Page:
I know it seems silly to say this because Austin cold is nothing like New England, but the cool Texas nights have me craving mugs of broth lately. I know I'm not alone, because last week I received three texts from three different people asking me to share my bone broth recipe.
I know some people say bone broth is a hipster trend, but I read the Nourishing Broth book many years ago, and I'm convinced it saved my life when I was riddled with daily migraines and auras. There are many, many variations of the recipe. Sometimes, when we've roasted chickens for dinner, we use those bones instead of raw chickens. It makes for a darker liquid and a more woodsy taste. Sometimes we also add squash, kale, or whatever we have sitting around the fridge. But most of the time, this is the go-to blend.
Here is my personal bone broth recipe. Sorry the measurements aren't precise. I really just eyeball everything! I'm also sorry there are no photos in this post. The truth is, I am writing this from a hotel room in Houston while on a photo assignment. I will add some images when I get back home, though.
We make this each week, and store ours in mason jars in a chest freezer in the garage. When we reheat it, we make sure it simmers for 10 minutes, adding a little bit of filtered water if needed.
There truly is nothing like a warm mug of bone broth on a chilly morning.
2 whole organic pasture raised chickens
1 large bag of organic carrots
1 large bag of organic celery
3 organic leeks
Organic apple cider vinegar
Himalayan sea salt
A really big stock pot
1. I put the pot on the stove, without turning on the heat. I scoop salt in, and I'd guess it's about 5-6 tablespoons.
2. Next, I add a splash of apple cider vinegar. I'd guess one tablespoon.
3. Next, I add the two whole raw chickens. I take all the organs out, because when I tried it with them, my broth tasted like a bloody nose. Lots of people love the organs, but it's just not my jam.
4. Now, with the heat still off, I add the filtered water. We have a filter thing on the side of our sink, and I fill up a mixing bowl and then walk it over to the pot. I do this until the chickens are totally covered. Once the chickens are underwater, I leave the chickens to soak in that liquid while I prep the veggies.
5. I have Braedon peel the carrots. We get a big bag from Whole Foods, and I'd say there are about 10-15 big carrots in there. Once they are peeled and washed we cut them up and drop them in the pot. I don't know why we cut the veggies, but for some reason I feel like cutting them lets their juices out more. I am totally making that up, so I'm sure you could leave them whole. In my brain, it helps the nutrients get out into the broth, though.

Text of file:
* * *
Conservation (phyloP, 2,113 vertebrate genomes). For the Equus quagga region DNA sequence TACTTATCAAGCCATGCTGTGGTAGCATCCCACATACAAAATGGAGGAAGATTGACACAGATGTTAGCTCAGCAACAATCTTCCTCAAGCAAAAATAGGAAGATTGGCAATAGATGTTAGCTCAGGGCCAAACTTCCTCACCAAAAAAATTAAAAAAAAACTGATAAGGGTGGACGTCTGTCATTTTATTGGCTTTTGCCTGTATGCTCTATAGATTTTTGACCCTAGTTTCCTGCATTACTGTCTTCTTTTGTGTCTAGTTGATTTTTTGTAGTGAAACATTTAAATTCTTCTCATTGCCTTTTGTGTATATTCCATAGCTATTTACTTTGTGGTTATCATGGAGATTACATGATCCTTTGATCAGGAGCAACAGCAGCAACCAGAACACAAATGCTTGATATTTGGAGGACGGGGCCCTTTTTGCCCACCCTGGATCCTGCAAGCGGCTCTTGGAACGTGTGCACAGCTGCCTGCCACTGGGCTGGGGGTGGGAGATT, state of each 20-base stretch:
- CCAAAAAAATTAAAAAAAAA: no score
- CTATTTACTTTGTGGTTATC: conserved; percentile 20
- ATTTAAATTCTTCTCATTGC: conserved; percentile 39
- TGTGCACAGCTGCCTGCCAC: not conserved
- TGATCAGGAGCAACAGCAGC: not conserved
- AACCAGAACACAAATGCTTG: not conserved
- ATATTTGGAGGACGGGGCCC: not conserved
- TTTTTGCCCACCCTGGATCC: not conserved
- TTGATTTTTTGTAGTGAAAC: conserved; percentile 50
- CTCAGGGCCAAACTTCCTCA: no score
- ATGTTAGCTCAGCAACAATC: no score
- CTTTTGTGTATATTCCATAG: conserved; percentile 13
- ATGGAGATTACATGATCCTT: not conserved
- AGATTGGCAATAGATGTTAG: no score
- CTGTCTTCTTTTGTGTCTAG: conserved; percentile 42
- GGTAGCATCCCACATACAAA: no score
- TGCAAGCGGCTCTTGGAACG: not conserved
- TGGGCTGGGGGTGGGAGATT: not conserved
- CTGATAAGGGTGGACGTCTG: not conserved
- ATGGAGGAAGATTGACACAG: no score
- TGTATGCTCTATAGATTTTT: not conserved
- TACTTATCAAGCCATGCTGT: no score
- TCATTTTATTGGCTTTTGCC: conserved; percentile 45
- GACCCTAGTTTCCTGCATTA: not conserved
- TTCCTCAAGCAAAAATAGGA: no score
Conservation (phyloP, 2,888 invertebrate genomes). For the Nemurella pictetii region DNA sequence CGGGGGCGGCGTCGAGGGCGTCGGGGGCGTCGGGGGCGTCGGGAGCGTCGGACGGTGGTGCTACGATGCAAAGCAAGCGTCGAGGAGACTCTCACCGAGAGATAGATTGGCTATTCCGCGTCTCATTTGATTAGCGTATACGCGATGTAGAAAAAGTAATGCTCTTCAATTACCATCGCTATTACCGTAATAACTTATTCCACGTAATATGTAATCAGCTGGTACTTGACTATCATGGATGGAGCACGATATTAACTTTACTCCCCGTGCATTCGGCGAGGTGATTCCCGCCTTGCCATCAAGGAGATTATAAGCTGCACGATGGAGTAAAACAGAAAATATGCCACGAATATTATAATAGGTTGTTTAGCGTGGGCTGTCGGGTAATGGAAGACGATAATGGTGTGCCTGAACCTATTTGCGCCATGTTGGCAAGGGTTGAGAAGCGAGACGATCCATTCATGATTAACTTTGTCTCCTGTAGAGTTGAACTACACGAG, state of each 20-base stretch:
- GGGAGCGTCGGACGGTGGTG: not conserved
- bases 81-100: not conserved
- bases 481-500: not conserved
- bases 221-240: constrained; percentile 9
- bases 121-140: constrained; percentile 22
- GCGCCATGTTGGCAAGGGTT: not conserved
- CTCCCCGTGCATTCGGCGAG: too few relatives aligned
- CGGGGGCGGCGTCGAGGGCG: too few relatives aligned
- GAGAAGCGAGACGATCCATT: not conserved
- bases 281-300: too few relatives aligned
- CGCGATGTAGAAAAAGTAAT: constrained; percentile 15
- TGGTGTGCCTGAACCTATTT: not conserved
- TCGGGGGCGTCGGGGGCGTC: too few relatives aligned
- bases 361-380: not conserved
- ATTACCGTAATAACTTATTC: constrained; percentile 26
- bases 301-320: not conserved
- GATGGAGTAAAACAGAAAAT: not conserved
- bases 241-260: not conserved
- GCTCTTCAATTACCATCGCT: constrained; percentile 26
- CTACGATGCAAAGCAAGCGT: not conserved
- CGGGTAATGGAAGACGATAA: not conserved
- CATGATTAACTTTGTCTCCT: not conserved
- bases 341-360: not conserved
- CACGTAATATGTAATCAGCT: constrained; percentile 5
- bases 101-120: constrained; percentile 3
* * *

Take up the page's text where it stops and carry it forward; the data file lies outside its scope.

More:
6. Lily washes and chops the celery. Leaves and all.
7. With the leeks, I know they say not to use the dark tops, but I honestly love leeks so much and I throw it all in. Obviously not the gross outer leaves that can be weird, but other than that, I chop them up and wash them well, and then throw it in the pot.
8. I add a sprinkle of pepper, put the lid on, and turn on the stove to high.
9. Once it starts boiling, I turn the heat down to a steady simmer. I check it a few times the first few hours, and skim any yucky stuff off the top. Truthfully, the Whole Foods chickens are so great, there is very rarely much foam or anything to skim off. Again, I'm not reallllllly sure if the Whole Foods chickens are the reason for our clean broth top, but I think so!
10. I set a timer for 2 hours. After that goes off, I use tongs and remove the chicken meat from the bones and put it in glass containers. We use this meat for soups, sandwiches and snacks. It can be a bit dry, and I bet it doesn't need to go for 2 hours, but better safe than sorry I guess.
11. 99% of the time we do all of this at night. We then let it simmer for at least 24 hours. We keep the heat as low as possible to keep the low simmer. You may need to add a few cups of water the next morning, but you shouldn't be losing too much water. If you are, your heat might be too high. People sometimes gasp that we leave the stove on overnight while we sleep and I don't know why this doesn't scare me. The things I am afraid of are not normal things, so maybe that's why. Like I'm afraid of going to Las Vegas because what if I trip and fall and land face-first in a pile of cocaine and then I'm a coke addict forever. But broth on the stove on a low boil doesn't phase me.
12. After 24 hours it's time to strain. This is a team effort in our home. Thomas lines a strainer with cheese cloth and then Braedon holds that over a giant mixing bowl. Thomas then puts on oven mitts and pours the liquid over the strainer. It can be kind of awkward and the reason Thomas does it now is because I have two scars on my inner arm from when I tried to do it. I just realized a great invention would be oven sleeves. Like super extra long oven mitts that go up to the armpits.
13. We let the broth cool a little while and then use a ladle to pour it from the big bowl to the mason jars.
I hope I didn't leave anything out! When I get back home I will totally take photos to help. But after the third text tonight I realized it's better to share it imperfectly, than wait for it to be pretty.
If you try this, and love it, let me know! Happy Holidays!